Mitsu Ishii: the thing that I question is that things have to be "pure"
    Mitsu Ishii: you can have a mixture of selfish and altruistic motives
    Mitsu Ishii: the idea that we have to separate these or that this is natural I think is quite destructive
    Zen Arado: used to hear this a lot when I was a Christian
    Zen Arado: Jesus condemned rich men such a lot
    Zen Arado: and so many churchgoers arrived in Mercs and BMW's
    Agatha Macbeth: Ha!
    Wol Euler grins.
    Calvino Rabeni: Eliza wrote a very nice reminder in her report, of something Stim conveyed in a past meeting -"there are no real distractions, only things that we haven't yet learned to appreciate as actually contributing toward a larger sense of presence.""
    Mitsu Ishii: yeah, that's the paradox! if you have a strong idea of separation, then people find it difficult to reconcile it and they end up just being hypocrites
    Agatha Macbeth: (Including the priest...)
    Calvino Rabeni: I think that applies to these pragmatic issues of motivation also
    Mitsu Ishii: yes, exactly, that goes to Stim's point
    Mitsu Ishii: alas I have to go now... bye everyone
    Gaya Ethaniel: Bye Mitsu :)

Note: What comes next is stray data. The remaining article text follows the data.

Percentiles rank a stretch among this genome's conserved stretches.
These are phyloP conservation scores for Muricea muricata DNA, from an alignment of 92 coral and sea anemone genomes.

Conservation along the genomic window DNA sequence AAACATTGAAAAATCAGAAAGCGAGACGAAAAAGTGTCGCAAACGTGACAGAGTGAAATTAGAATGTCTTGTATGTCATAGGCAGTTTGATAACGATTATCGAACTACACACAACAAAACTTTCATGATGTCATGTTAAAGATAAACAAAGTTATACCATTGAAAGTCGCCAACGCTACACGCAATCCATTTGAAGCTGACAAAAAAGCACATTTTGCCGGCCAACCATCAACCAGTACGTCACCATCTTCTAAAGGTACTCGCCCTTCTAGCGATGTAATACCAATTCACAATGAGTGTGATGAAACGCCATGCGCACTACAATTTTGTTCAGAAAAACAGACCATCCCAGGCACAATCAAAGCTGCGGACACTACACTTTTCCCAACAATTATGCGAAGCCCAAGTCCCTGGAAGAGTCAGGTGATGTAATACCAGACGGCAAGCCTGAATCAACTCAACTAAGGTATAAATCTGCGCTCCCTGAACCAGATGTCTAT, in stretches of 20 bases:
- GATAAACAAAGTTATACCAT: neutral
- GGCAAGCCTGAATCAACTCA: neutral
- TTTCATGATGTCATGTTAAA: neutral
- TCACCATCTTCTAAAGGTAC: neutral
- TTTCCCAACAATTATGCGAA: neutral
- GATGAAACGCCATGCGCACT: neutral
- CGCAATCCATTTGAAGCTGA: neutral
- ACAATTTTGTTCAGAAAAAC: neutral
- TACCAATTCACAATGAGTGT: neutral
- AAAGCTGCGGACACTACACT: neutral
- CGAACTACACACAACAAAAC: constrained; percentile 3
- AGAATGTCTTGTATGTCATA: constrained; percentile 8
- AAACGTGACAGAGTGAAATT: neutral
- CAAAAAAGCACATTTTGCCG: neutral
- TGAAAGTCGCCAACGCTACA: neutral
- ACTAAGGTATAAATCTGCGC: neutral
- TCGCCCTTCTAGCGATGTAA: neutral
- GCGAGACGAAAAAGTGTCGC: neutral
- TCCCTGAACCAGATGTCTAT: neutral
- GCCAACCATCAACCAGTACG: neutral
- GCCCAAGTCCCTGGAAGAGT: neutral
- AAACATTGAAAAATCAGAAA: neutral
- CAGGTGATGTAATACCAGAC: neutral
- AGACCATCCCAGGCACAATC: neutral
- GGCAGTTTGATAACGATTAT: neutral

Zen Arado: bye Mitsu
    Wol Euler: bye mitsu, take care
    Dao Yheng: bye mits!
    Mickorod Renard: bye Mitsu
    Agatha Macbeth: Bye for now Mitsu
    Gaya Ethaniel: If whole of experience is taken as a whole, it isn't 'distraction' or 'not distraction'. There are much more than that. This applies to points raised before.
    Calvino Rabeni: yes
    Gaya Ethaniel: It's not either selfish or alturistic.
    Calvino Rabeni: yes
    Zen Arado: agree Gaya
    Gaya Ethaniel: But one often finds oneself in camp A or camp B.
    Zen Arado: intention is important
    Gaya Ethaniel: Voluntarily or not ...
    Dao Yheng: so what helps to see that a distraction is part of presence?
    Mickorod Renard: sincerity
    Calvino Rabeni: Agree, Zen, it is important, but *how* ?
    Timbo Quan: This assumes that we are able to 'take in' the whole of experience
    Calvino Rabeni: I think there's reason to expect that to be impossible, though
    Zen Arado: I trhink we have to see through our conditioning
    Zen Arado: I don't 'need' an ipad
    Dao Yheng: funny, I was just reading a view that of the two kinds of Boddhicitta -- the relative (compassion) is much more difficult
    Dao Yheng: idea that to be truly compassionate, you would have to be all knowing (ie, fully enlightened)
    Zen Arado: are we talking about 'help' here?
    Zen Arado: seems we are talking about greed
    Agatha Macbeth: WB Liz :))
    Wol Euler: hello eliza
    Gaya Ethaniel: Hello Eliza :)
    Dao Yheng: Wow, eliza!